Operating in a water-intensive sector, NTPC has taken several initiatives to reduce water consumption during plant operations. For the first time, NTPC deployed an air-cooled condenser system at the North Karanpura STPP and the Patratu STPP, which will significantly reduce the specific water consumption in these plants. NTPC is also moving ahead with floating solar installations on reservoirs of its projects, which will save land and conserve water by reducing water surface evaporation. NTPC has also taken active steps to use treated sewage water from sewage treatment plants (STPs) of nearby municipal bodies to meet the bulk water needs of its power plants, replacing precious fresh water from rivers, lakes, reservoirs and dams meant for other priority uses such as agriculture, drinking, pisciculture and water body preservation. Treated sewage water will be used for condenser cooling water system makeup for NTPC’s power stations falling within a 50-km distance. This meets the closeness criteria notified in the Tariff Notification of the Government of India on January 28, 2016.
As part of its water management strategy, the Alamo Group shipped 1.09 cubic metres of water used per metric tonne in 2019, followed by 1.10 cubic metres of water used per metric tonne in 2020. In order to meet its new aim, it will ship 1 cubic metres of water used per metric tonne by 2025.
Tata Steel is taking a leadership role in water conservation and reduction of its water impact. While the capacity of its Jamshedpur operations has more than doubled, from 5 million tonnes to 11 million tonnes, during the last decade, its freshwater use has decreased by 62 per cent in the past six years. The regeneration of the CRM Bara Pond in Jamshedpur’s Bara neighbourhood acts as a source of rainwater harvesting, storing 82,320 m3 of rainfall, reducing pollution and contributing to the area’s biodiversity. The groundwater table has risen as a result of the project’s implementation. Tata Steel’s commitment to sustainability has resulted in a 50 per cent reduction in freshwater usage in Jamshedpur over the previous decade. The company’s ambitions to revitalise the Steel City’s waterbodies will not only aid in water harvesting but will also help minimise water pollution in the coming years.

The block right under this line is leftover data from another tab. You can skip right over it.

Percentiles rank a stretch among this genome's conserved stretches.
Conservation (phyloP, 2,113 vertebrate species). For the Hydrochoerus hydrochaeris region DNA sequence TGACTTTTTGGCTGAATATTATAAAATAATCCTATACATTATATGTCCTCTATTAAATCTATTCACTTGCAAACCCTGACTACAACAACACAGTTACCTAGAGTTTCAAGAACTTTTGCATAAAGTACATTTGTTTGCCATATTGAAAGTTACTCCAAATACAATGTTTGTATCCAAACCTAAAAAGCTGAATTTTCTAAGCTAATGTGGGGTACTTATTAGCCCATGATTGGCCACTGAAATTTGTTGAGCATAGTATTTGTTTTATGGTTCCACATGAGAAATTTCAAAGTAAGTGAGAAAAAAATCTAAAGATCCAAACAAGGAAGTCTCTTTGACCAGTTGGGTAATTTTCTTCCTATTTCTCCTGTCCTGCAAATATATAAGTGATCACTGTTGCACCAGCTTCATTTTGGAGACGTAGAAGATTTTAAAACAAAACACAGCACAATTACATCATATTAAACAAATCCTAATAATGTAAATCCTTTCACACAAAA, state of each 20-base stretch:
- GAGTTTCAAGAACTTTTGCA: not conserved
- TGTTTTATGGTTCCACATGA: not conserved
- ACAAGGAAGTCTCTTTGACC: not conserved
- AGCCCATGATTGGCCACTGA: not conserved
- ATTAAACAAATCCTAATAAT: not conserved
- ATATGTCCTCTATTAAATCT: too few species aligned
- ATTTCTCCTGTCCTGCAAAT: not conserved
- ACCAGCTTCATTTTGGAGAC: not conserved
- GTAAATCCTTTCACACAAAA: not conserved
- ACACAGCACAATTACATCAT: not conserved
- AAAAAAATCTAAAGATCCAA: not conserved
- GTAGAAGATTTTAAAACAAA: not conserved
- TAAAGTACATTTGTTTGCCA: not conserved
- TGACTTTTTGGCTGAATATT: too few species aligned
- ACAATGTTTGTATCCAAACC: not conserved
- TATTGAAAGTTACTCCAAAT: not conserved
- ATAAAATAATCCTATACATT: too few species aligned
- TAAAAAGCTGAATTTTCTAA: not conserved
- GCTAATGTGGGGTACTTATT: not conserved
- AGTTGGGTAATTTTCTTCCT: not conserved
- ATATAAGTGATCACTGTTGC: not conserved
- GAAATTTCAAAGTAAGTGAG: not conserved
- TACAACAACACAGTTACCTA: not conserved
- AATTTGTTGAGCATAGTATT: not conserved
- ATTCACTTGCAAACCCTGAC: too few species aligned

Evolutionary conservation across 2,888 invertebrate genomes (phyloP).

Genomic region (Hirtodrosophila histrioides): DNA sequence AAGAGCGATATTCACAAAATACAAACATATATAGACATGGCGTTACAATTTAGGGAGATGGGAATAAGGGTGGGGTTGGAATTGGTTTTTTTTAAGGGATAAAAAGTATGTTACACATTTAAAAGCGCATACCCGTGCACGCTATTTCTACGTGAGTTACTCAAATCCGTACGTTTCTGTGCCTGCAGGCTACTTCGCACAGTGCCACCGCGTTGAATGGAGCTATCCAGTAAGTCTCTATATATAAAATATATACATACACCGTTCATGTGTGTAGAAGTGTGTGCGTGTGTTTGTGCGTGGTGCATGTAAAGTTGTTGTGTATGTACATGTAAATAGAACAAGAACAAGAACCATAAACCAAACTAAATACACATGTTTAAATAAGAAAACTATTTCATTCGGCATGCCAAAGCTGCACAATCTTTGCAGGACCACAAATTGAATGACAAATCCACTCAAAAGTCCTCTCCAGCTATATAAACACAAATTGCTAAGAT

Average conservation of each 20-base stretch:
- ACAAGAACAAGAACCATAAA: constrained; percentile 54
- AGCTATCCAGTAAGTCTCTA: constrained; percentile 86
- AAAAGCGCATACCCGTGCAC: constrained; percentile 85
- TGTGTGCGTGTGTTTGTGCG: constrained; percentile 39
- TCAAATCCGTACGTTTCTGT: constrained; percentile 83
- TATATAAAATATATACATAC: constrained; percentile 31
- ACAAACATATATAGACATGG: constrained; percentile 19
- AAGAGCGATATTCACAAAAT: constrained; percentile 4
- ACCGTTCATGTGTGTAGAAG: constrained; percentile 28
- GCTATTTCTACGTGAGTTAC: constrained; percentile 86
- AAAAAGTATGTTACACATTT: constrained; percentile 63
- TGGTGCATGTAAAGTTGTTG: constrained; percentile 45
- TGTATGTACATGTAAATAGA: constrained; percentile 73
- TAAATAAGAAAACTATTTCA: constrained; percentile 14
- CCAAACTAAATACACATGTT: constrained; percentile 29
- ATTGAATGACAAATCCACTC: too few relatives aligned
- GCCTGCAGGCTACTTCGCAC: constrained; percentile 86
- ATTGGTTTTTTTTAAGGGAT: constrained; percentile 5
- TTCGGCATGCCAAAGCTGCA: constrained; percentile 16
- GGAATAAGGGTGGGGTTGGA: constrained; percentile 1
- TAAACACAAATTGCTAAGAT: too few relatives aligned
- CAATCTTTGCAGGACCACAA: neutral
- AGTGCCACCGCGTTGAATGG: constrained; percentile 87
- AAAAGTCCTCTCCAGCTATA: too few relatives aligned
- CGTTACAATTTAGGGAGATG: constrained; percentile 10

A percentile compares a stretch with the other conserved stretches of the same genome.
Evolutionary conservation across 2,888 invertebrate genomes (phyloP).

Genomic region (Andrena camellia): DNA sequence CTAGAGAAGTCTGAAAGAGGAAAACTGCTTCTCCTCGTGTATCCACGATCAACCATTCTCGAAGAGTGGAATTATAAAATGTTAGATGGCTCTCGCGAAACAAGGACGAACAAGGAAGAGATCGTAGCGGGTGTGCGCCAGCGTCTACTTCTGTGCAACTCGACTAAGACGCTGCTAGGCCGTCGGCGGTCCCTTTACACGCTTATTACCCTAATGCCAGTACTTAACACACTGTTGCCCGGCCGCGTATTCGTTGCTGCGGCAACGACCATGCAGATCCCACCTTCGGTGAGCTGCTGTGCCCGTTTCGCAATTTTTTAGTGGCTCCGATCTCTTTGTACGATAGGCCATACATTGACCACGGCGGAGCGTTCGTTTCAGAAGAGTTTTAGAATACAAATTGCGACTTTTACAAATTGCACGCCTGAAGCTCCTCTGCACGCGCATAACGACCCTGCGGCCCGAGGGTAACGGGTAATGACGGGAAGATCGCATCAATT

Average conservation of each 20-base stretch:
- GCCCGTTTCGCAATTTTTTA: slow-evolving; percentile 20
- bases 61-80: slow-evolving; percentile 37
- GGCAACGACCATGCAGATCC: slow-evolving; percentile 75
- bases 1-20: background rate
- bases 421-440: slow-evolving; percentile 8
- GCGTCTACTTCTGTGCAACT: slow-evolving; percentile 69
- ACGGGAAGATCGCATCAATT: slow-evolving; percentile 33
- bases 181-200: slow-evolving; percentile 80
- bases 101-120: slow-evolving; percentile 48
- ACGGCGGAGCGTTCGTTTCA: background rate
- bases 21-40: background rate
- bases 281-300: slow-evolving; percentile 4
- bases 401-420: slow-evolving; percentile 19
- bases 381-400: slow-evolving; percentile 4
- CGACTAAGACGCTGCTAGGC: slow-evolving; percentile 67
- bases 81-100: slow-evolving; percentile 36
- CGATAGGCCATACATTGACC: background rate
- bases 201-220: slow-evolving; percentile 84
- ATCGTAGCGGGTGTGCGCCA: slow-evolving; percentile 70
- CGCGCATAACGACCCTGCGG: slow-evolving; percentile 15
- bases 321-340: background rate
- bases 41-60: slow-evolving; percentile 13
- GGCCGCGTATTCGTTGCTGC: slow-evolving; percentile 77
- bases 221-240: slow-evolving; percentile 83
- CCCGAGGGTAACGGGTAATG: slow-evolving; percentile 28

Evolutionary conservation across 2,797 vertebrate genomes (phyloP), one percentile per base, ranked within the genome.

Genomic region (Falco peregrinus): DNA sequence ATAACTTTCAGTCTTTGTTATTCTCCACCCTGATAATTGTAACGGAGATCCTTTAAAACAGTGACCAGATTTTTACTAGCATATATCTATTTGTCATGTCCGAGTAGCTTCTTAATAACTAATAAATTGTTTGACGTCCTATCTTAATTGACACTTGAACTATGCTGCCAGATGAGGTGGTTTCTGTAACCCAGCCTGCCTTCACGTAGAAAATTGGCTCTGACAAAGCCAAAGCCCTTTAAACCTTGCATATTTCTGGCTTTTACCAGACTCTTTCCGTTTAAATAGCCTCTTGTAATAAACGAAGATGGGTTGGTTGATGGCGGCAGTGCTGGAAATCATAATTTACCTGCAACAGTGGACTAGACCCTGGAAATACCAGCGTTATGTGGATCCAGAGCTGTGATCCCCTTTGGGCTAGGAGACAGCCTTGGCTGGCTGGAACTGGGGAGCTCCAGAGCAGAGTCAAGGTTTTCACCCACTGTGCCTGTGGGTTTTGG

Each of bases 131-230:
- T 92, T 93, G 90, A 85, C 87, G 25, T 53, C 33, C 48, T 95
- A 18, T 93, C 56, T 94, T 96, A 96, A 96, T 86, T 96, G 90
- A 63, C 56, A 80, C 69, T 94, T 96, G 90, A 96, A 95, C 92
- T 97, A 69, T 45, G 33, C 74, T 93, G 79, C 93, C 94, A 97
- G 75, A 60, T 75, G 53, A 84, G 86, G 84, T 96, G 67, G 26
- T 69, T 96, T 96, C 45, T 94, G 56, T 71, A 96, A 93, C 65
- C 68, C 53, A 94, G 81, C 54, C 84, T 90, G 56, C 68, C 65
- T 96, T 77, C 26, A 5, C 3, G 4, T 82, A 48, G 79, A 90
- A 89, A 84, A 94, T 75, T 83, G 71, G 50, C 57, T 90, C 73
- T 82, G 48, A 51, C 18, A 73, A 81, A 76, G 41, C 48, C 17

To minimise the reliance on groundwater and the use of freshwater, Ankur Textiles worked with the Ahmedabad Municipal Corporation and treats 1,500 litres of raw sewage daily at Ankur’s STP.
Arvind Limited and global apparel retailer Gap Inc. have partnered to establish an innovation centre for promoting proven techniques and technologies that help the textile production industry conserve water. Arvind and Gap are also investing in a new water treatment facility in Ahmedabad, which will eliminate the need for freshwater at Arvind’s denim mill. The facility will treat domestic wastewater collected from the local neighbourhood using membrane bioreactor technology, which eliminates the need for chemical treatment. At present, the mill consumes approximately 8 million litres of freshwater every day. Apart from reducing the denim mill’s reliance on freshwater, the facility will mitigate business risk for Arvind, Gap and other brands that source from the mill by addressing the water scarcity concerns. By the end of 2020-21, approximately 3 billion litres of fresh water will be saved.